Jonathan Cape, £16.99. Order for £15.29 (free p&p)from the Independent Bookshop: 08430 600 030
Submergence, By J M Ledgard
Wednesday 24 August 2011
James More, a paratrooper turned intelligence officer, posing as a water engineer, is held hostage by jihadi fighters on the Somalian coast. Not necessarily swallowing his cover story, they call him Mr Water. During his incarceration, he remembers a woman he met at a hotel in France, also on the coast, Danielle (Danny) Flinders.
Danny is a biomathematician specialising in the study of microbial life in the Hadal zone – deep-sea trenches, more than 6,000 metres down, where chemicals alone can sustain life. Danny believes that an understanding of such life is necessary for human survival. She is a strong, independent woman who will normally take a random crew member into her bunk for the duration of a research trip. She and James fall in love in the hotel, which, not for nothing, is called the Atlantic.
On the coast of another ocean, James is frogmarched into the surf and subjected to a mock execution. As a child, James lived by the North Sea and played a game in which he had to walk across a tidal river, at one point becoming submerged: "You had to hold your nerve." The fighters take him to an Iraqi doctor and then on a voyage by dhow.
This novel is a deceptive scrapbook of detail and abstraction, of fictional narrative and encyclopaedic interludes. A heavier hand might render these didactic but Ledgard writes beautifully and in his own style, whether describing Masai initiation rites, huge-eyed deep-sea creatures or the delicate calibrations by which you might realise you are falling in love.
Chronology is fluid – very occasionally, at the expense of story. There are jaw-dropping suggestions – that the paradisical backdrops to suicide bombers' videos might be influenced by exposure to Disney films, in particular Bambi – and a harrowing episode describing the stoning of a young girl, a tightly controlled piece of writing of awesome power.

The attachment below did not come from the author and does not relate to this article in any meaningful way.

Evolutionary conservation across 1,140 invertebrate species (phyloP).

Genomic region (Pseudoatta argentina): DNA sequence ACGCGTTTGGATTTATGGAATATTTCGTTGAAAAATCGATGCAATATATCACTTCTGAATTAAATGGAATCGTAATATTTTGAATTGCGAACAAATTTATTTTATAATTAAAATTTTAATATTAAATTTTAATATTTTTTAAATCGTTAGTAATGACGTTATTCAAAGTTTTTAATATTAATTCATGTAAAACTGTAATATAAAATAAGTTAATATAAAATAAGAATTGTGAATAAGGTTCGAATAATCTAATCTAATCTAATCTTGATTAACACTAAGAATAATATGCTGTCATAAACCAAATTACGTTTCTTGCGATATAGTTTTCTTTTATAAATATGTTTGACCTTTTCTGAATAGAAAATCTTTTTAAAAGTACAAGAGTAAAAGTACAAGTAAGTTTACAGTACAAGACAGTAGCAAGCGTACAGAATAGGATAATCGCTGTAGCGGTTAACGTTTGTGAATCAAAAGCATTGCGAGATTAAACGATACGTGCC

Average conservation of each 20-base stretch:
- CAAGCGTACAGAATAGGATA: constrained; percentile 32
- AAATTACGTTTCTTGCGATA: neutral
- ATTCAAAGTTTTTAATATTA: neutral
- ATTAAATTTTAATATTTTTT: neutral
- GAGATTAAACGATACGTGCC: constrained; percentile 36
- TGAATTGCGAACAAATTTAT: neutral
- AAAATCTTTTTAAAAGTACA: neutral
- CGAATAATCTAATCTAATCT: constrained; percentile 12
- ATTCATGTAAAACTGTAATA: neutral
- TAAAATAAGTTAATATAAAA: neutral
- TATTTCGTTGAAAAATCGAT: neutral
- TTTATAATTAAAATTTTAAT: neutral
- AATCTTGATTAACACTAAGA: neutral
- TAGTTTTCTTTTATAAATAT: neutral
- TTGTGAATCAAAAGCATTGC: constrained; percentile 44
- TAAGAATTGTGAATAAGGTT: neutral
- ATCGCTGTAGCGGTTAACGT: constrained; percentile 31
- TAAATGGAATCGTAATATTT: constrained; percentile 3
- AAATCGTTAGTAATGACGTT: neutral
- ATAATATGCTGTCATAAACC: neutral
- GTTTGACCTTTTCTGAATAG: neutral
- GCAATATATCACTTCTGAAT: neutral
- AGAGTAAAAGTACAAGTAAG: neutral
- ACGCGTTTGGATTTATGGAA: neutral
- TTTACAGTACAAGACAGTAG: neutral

Themes slide across each other like thermal layers in the deep ocean. Danny searches for answers in the Greenland Sea while James retreats into utopian fantasies. In a profound meditation on cruelty, pity, belief, art, science, hope, love and mortality, the novel's truths settle in your consciousness, perhaps never to be forgotten.
Nicholas Royle edited 'The Best British Short Stories 2011' (Salt)
Children's bookseller wins The Independent's new author search
Arts & Ents blogs
- 1 Marijuana use by teenagers does not result in a lower IQ or worse exam results, study finds
- 2 Watch what happened when food critics were unknowingly served McDonald's
- 3 Jimmy Carr's controversial Oscar Pistorius joke goes too far at the Q Awards
- 4 Australian café owner sparks debate after saying 'No' to having unruly children on premises
- 5 NHS staff banned from drinking tea or coffee on the job because it looks like they're not working hard enough
MOBO Awards 2014: Jess Glynne hits back at 'ridiculous' criticism of nominated white artists
American Horror Story season 4, Fox - review: Silly, sensational and sensitive
The Apprentice 2014: Nurun Ahmed and Lindsay Booth fired in double elimination
MOBO Awards 2014: Sam Smith sweeps the board with four gongs
The Apprentice, episode 3 - review: Lord Sugar hacks away at the deadwood with double elimination
Of course, teenage girls need role models – but not like beauty vlogger Zoella
Cameron is warned 'no possibility' of UK reducing immigration and that bid to bring in quota on migrant workers would be illegal
Support for EU membership 'at highest level since 1991' with most Brits wanting to stay 'in'
Thousands with degenerative conditions classified as 'fit to work in future' – despite no possibility of improvement
Residents should throw a street party and mix with immigrant neighbours, councils told
Russell Brand threatened with arrest after filming outside Fox News headquarters